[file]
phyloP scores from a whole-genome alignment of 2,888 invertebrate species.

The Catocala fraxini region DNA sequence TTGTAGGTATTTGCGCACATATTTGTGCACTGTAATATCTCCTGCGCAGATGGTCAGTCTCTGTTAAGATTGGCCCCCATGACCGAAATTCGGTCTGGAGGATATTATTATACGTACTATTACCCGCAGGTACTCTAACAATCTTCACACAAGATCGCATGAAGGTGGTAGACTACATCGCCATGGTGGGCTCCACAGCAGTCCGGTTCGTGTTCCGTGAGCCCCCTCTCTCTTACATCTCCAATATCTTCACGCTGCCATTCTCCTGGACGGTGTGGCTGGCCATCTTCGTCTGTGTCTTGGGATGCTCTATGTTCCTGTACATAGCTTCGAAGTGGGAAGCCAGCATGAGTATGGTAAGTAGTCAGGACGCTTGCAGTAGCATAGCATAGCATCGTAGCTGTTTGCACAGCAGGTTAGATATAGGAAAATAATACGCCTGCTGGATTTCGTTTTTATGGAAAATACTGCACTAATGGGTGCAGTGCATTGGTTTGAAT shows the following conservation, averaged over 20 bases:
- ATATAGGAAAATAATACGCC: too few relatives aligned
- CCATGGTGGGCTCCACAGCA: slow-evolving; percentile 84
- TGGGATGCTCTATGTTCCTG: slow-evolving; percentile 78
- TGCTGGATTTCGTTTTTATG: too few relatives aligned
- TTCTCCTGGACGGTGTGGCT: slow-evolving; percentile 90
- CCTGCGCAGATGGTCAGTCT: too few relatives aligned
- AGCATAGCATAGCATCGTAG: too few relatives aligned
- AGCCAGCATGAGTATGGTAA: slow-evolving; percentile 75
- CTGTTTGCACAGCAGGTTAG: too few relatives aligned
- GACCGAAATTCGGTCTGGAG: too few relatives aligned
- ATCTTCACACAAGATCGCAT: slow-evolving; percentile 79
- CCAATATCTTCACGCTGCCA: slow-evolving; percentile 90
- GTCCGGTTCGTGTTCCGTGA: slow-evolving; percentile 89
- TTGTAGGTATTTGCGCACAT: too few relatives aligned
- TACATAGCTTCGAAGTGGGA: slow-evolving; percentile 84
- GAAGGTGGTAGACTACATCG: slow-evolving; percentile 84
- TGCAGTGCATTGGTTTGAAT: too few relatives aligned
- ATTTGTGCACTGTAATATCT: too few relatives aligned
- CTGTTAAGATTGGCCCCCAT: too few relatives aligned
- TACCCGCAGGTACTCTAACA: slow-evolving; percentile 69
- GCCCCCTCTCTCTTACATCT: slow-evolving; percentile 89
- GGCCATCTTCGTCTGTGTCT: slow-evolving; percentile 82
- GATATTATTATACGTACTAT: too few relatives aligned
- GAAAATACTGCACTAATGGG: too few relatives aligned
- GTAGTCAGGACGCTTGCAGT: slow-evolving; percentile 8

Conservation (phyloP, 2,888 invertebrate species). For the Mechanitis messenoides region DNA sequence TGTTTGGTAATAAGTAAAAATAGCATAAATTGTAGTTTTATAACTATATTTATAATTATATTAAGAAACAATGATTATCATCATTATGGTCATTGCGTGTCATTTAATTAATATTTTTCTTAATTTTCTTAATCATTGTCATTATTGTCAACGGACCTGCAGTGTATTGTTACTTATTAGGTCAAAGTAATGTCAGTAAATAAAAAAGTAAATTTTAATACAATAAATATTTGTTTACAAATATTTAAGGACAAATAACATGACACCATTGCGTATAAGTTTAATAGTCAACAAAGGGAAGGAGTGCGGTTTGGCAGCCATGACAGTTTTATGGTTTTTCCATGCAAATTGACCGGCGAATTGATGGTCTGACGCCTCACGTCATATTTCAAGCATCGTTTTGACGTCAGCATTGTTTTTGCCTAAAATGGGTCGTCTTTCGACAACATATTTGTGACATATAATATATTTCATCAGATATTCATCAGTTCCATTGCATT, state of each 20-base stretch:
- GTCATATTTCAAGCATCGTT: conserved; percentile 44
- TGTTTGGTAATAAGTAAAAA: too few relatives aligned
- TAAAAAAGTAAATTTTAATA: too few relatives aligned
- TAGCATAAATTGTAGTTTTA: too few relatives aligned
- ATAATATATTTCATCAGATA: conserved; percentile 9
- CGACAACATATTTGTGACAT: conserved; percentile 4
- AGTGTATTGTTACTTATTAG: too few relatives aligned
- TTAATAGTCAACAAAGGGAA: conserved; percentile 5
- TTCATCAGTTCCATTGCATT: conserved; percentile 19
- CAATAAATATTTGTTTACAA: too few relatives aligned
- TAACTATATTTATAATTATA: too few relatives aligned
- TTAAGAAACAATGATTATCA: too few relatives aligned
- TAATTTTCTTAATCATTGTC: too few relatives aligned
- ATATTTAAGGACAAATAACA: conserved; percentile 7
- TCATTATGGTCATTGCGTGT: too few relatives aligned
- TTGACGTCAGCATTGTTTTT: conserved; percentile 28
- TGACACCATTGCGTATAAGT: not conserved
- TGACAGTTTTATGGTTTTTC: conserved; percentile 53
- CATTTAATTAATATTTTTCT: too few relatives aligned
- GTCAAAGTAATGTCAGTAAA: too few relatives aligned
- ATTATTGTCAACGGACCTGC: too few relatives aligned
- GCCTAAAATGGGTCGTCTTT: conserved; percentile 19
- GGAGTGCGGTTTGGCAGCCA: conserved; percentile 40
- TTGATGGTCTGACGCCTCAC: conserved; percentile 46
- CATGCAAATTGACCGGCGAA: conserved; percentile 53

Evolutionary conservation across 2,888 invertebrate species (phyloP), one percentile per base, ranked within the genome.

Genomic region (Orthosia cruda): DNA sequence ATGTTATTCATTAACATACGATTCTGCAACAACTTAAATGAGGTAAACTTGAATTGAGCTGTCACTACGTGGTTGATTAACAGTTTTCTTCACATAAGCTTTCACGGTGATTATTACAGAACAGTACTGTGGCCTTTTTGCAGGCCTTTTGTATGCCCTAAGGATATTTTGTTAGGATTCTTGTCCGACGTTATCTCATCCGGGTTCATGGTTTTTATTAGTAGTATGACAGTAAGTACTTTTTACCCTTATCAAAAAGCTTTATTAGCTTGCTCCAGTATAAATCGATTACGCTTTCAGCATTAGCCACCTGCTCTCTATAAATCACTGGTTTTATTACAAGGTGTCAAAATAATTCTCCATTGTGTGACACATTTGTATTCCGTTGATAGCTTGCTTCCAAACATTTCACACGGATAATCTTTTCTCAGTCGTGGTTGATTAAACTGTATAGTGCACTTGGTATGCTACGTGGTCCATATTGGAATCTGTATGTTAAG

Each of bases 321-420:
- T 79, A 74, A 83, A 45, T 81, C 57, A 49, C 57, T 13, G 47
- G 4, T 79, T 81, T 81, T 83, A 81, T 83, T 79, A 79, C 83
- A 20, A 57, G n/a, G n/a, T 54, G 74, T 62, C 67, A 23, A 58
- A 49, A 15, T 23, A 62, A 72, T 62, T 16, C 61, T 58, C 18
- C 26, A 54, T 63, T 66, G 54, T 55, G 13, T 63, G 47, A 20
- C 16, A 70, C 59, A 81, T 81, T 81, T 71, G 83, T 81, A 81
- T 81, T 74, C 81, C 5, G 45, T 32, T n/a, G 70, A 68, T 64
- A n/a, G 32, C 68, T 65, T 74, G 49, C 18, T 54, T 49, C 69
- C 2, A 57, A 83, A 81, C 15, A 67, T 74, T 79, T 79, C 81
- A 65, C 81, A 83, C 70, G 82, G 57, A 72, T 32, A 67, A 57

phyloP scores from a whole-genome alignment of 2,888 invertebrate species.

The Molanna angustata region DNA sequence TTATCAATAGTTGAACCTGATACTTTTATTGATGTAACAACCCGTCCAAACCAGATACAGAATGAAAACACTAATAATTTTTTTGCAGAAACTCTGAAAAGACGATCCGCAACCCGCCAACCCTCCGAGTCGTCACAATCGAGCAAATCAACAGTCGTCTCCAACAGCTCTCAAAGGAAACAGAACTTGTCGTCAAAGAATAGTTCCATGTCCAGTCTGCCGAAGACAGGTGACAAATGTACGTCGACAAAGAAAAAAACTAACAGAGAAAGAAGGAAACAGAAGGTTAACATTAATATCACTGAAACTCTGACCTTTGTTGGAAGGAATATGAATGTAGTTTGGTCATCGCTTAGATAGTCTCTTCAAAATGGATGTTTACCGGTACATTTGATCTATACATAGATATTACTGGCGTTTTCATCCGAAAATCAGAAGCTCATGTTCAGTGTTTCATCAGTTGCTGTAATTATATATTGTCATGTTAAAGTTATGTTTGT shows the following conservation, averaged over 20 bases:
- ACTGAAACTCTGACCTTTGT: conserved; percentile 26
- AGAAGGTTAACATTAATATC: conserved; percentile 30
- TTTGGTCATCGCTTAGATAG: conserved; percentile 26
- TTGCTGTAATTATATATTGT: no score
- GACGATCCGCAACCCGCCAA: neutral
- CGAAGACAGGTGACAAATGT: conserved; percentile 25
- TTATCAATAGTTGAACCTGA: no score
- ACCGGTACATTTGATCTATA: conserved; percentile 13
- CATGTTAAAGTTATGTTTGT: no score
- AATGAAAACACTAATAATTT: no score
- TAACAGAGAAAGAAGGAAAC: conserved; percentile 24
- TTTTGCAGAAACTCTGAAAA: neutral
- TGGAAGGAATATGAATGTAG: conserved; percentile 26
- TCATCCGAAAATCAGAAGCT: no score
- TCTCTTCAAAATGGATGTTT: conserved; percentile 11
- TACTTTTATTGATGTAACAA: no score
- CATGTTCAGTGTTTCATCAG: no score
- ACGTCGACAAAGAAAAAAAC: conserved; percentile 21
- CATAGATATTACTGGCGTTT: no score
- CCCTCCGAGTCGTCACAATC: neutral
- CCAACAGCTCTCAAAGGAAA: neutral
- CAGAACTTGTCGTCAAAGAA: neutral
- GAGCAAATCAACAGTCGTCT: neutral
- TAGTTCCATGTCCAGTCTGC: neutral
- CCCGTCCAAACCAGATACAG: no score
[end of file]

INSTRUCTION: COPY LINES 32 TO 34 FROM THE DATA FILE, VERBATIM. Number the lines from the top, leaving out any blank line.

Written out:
- TAGCATAAATTGTAGTTTTA: too few relatives aligned
- ATAATATATTTCATCAGATA: conserved; percentile 9
- CGACAACATATTTGTGACAT: conserved; percentile 4